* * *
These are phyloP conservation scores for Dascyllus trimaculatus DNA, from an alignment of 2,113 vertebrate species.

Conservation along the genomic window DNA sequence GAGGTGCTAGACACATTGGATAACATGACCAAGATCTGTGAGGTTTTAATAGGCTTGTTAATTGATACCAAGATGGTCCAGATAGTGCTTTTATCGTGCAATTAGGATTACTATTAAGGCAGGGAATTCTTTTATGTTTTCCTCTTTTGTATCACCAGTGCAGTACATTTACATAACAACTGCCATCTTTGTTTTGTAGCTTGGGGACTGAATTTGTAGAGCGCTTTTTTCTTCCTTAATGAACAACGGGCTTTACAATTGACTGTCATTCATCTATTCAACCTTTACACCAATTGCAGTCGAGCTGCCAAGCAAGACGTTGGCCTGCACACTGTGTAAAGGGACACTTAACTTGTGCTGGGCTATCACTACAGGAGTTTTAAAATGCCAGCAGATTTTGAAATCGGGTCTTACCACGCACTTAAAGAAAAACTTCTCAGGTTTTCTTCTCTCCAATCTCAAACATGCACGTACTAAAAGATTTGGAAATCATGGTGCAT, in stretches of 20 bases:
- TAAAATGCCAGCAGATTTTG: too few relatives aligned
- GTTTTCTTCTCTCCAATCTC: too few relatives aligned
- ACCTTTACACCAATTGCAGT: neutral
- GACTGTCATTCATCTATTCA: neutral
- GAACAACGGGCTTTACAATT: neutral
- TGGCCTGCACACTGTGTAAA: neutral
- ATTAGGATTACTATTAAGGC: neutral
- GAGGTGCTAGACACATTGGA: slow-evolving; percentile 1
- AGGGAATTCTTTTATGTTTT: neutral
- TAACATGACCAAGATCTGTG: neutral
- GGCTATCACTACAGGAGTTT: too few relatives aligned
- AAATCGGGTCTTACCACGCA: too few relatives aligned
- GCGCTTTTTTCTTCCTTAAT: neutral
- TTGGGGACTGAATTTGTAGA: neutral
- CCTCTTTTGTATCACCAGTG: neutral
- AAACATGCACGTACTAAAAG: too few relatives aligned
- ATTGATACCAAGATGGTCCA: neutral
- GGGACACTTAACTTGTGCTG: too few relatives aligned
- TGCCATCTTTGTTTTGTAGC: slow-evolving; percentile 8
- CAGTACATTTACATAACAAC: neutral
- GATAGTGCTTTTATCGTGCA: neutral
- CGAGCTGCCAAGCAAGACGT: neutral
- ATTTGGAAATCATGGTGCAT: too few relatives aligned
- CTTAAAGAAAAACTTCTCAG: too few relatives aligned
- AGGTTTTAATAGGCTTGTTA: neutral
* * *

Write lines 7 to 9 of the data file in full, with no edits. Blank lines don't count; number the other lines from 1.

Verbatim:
- GAACAACGGGCTTTACAATT: neutral
- TGGCCTGCACACTGTGTAAA: neutral
- ATTAGGATTACTATTAAGGC: neutral